Criminal Justice
Melvin Booker '14, Criminal Justice

Melvin Booker '14, Criminal Justice

Becker College has taught Melvin to ask himself valuable questions: What’s expected of me and how am I meeting those expectations?

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Bachelor of Science in Criminal Justice

Concerns about personal and public safety—homeland security, technology-related crimes, immigration, and more—have led to an increased demand for well-trained criminal justice professionals. According to the Bureau of Labor Statistics, this demand is projected to increase between 10 and 22 percent through 2018. The field of criminal justice is fast-paced, dynamic, and constantly evolving, both on the local and national levels.

The criminal justice program at Becker College features a broad curriculum, including courses covering criminal justice, psychology, sociology, law, public administration, and government. Advanced course work is designed to teach those who wish to major in criminal justice how to process and apply information reliably and develop skills in research methodology. At Becker College, a variety of electives, a criminal justice internship, and a senior year capstone project round out the criminal justice program.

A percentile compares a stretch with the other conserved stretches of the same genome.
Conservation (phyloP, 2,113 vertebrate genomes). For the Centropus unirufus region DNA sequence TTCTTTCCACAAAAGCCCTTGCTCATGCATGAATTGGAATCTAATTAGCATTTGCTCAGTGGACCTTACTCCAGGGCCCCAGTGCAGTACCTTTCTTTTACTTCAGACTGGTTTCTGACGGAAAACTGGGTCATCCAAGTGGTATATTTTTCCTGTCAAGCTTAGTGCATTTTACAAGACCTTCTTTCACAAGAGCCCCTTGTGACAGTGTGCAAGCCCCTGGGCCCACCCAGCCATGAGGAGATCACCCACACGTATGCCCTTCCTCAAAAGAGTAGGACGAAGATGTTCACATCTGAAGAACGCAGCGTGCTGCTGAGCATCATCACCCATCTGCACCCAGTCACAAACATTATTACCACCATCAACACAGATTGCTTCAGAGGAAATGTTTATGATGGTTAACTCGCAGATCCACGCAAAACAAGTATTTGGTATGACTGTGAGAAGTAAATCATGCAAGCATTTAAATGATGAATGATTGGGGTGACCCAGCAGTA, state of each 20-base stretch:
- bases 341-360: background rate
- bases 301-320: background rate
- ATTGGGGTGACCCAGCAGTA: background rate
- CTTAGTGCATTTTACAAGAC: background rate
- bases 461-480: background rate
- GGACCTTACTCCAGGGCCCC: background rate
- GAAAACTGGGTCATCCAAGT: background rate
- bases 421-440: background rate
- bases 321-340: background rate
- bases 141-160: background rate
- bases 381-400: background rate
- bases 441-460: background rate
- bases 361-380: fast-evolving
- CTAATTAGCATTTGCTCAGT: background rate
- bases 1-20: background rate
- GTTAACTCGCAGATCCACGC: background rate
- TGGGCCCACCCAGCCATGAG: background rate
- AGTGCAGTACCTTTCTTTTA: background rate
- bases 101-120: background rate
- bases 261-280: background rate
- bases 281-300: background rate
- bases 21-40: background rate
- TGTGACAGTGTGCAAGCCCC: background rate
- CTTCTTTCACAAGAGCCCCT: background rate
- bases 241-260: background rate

For more information about the Becker College criminal justice program, call 877.523.2537 or email

Learning Outcomes:

Students will describe the administration of justice with specialized knowledge of related content areas including, but not limited to, police, courts, and corrections.

Students will identify the theories of crime causation, responses to crime, and the implications and application for public policy.

Students will identify and describe legal and ethical constraints, their implications for criminal justice decision and policy makers, and the effects of diversity awareness in the administration of criminal justice.

Students will interpret, analyze and draw conclusions from qualitative and quantitative data in a social science context and communicate effectively using scholarly sources on topics relating to social problems and criminal justice.

Students will apply learned theory to practical application by participation in related course work and an internship.

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